The Senate approved a $60 billion measure in the final days of the Congress that expired on Jan. 3, and a House vote had been expected quickly.
It is highly unusual for a majority party to bring legislation to a vote that its own rank-and-file opposes, but in this case, Speaker John Boehner, R-Ohio, and the leadership had little or no choice.
Boehner unexpectedly postponed the vote in the final hours of the expiring Congress as he struggled to calm conservatives unhappy that the House had just approved a separate measure raising tax rates on the wealthy.
The delay drew a torrent of criticism, much of it from other Republicans.
"There's only one group to blame for the continued suffering of these innocent victims, the House majority and their speaker, John Boehner," New Jersey Gov. Chris Christie said on the day after the delay was announced. Rep. Pete King of New York added that campaign donors in the Northeast who give to Republicans "should have their head examined."
Less than two weeks later, the leadership brought legislation to the floor under ground rules designed to satisfy as many Republicans as possible while retaining support from Democrats eager to approve as much in disaster aid as possible.
Across the capitol, majority Democrats indicated they would probably not seek changes.
"While the House bill is not quite as good as the Senate bill, it is certainly close enough," Sen. Charles Schumer of New York said. "We will be urging the Senate to speedily pass the House bill and send it to the president's desk."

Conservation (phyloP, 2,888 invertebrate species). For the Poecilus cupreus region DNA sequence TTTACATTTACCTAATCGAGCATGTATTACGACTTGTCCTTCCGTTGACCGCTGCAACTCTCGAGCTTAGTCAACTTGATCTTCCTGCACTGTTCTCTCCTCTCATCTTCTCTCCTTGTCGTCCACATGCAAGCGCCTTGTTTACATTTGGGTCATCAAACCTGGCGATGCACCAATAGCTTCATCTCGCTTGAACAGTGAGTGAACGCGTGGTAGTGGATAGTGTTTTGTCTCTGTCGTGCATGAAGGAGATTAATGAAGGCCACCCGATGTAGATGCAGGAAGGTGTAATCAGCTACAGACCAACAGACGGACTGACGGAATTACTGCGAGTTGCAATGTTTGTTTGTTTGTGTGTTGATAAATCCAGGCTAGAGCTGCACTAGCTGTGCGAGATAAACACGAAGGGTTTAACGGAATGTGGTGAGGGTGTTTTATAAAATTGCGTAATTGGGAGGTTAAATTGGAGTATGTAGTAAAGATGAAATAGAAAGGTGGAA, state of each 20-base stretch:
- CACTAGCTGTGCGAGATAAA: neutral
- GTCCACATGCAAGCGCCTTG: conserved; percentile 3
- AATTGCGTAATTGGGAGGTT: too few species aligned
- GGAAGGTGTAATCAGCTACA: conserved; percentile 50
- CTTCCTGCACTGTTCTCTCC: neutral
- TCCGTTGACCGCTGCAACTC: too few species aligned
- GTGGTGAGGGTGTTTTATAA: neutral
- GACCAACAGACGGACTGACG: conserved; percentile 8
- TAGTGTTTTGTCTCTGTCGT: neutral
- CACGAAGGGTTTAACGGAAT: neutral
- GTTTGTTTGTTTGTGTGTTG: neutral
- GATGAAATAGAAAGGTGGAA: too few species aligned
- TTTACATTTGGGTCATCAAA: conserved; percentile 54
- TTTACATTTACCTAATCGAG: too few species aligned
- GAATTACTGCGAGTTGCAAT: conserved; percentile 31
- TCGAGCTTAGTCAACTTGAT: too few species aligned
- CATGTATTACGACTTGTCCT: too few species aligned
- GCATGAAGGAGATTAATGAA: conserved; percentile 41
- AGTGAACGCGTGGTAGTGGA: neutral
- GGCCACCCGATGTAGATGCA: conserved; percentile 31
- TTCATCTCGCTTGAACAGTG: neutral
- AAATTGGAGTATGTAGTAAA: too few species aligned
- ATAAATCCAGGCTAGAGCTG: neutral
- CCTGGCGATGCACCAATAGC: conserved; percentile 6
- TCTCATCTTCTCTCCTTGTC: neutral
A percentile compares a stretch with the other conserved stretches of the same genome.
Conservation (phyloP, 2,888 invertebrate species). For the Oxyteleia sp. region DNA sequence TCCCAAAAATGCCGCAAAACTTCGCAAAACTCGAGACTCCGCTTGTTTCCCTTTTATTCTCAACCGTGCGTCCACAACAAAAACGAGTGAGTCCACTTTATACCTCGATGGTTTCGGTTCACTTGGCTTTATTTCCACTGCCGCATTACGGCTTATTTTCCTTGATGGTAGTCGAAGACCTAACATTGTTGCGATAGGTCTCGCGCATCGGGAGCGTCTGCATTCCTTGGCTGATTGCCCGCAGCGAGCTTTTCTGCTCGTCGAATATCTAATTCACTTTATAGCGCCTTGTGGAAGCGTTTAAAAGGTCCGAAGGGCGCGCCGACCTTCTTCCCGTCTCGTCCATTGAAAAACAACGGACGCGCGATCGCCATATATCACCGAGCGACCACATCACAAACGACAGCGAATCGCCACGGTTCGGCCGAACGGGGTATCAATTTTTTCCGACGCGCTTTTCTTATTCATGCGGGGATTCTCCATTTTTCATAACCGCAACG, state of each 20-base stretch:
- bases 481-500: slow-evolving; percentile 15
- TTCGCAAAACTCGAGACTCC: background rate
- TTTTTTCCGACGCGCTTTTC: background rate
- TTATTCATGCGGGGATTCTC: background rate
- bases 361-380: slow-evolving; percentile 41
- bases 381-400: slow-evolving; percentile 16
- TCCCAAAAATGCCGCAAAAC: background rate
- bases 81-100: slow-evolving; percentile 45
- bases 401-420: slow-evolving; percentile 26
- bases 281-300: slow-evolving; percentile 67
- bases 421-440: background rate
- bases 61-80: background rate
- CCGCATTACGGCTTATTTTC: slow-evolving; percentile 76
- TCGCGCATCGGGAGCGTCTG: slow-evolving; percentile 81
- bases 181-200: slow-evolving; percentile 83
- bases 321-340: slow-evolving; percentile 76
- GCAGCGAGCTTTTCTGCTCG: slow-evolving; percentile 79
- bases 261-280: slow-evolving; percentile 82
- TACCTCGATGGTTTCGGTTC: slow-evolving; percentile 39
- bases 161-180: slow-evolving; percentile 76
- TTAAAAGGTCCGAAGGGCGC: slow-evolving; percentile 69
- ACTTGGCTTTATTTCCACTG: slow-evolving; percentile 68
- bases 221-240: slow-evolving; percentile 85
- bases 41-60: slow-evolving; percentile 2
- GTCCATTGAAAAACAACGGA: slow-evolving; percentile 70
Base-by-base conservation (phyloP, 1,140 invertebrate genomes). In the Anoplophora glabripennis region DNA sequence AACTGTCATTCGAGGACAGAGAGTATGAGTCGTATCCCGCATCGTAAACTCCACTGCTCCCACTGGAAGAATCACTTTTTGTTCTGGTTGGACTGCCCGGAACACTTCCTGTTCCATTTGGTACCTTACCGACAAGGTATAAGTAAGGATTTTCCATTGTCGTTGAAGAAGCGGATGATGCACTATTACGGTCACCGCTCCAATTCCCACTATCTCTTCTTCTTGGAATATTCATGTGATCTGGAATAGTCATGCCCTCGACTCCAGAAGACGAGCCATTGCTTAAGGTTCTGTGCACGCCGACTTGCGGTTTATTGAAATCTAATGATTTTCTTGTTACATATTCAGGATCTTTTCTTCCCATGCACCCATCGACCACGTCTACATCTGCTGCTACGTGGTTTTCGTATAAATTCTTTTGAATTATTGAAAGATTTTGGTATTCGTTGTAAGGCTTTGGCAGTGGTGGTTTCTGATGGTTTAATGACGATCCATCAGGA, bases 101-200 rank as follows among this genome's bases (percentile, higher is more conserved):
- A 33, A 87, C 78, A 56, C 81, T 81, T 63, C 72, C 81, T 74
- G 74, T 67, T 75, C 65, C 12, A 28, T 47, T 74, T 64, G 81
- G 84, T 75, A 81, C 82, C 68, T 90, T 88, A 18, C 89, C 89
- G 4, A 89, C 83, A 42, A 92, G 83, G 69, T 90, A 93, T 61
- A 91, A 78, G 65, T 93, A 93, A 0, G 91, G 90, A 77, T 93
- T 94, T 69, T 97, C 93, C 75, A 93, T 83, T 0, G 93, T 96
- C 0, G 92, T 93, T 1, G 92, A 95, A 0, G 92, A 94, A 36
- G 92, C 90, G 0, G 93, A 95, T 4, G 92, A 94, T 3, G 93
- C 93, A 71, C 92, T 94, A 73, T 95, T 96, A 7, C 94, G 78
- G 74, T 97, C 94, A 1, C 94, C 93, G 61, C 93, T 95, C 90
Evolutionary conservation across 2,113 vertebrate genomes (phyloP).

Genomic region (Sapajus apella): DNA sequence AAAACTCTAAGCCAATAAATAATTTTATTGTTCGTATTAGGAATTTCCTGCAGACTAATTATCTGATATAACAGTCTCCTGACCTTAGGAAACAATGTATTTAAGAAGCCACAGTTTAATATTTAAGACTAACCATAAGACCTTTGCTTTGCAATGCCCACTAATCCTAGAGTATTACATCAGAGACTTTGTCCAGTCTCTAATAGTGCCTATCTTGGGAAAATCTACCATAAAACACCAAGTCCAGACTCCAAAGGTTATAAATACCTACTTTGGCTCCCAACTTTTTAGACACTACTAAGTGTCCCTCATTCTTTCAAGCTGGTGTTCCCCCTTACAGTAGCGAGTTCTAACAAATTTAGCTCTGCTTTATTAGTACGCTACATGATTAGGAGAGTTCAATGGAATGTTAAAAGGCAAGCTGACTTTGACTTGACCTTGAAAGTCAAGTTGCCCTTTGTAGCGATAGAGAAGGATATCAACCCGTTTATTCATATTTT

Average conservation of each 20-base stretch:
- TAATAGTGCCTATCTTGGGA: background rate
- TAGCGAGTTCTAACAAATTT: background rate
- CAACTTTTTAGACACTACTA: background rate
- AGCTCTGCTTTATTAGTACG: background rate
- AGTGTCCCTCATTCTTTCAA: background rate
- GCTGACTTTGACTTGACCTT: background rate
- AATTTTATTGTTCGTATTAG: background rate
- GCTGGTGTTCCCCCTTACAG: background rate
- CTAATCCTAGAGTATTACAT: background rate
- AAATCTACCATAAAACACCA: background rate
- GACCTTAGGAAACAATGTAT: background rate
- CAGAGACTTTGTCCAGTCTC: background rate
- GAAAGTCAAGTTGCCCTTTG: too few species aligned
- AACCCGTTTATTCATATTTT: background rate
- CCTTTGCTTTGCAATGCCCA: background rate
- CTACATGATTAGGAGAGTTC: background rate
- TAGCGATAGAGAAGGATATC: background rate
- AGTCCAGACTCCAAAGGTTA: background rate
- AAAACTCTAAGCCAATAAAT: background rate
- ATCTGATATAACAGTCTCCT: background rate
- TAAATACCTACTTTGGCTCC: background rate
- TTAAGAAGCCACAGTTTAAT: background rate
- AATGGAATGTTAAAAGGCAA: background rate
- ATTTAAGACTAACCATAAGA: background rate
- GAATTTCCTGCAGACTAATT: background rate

Congress has already approved a $9.7 billion increase in a fund to pay federal flood insurance claims, much of it expected to benefit victims of Sandy.
The political veered into the personal at times during hours of debate.
In remarks on the House floor, Rep. Bill Pascrell, D-N.J., said one South Carolina lawmaker who has criticized the measure "personally took a small business" disaster loan in the past. While he didn't mention any names, South Carolina Rep. Mulvaney has said he received such a loan.
Mulvaney later told reporters the comparison was a poor one. He said that unlike funds in the Sandy legislation, the loan he received was approved within the budget, and not as an add-on that increased the deficit.
In the weeks since the storm hit, the Federal Emergency Management Agency has spent about $3.1 billion for construction of shelters, restoration of power and other immediate needs after the late-October storm pounded the Atlantic Coast with hurricane-force winds and coastal flooding.
Officials say Sandy is the most costly natural disaster since Hurricane Katrina in 2005. The storm damaged or destroyed 305,000 housing units in New York, and more than 265,000 businesses were disrupted there, officials have said. In New Jersey, more than 346,000 households were destroyed or damaged, and more than 40,000 families remain living out of their homes, according to officials.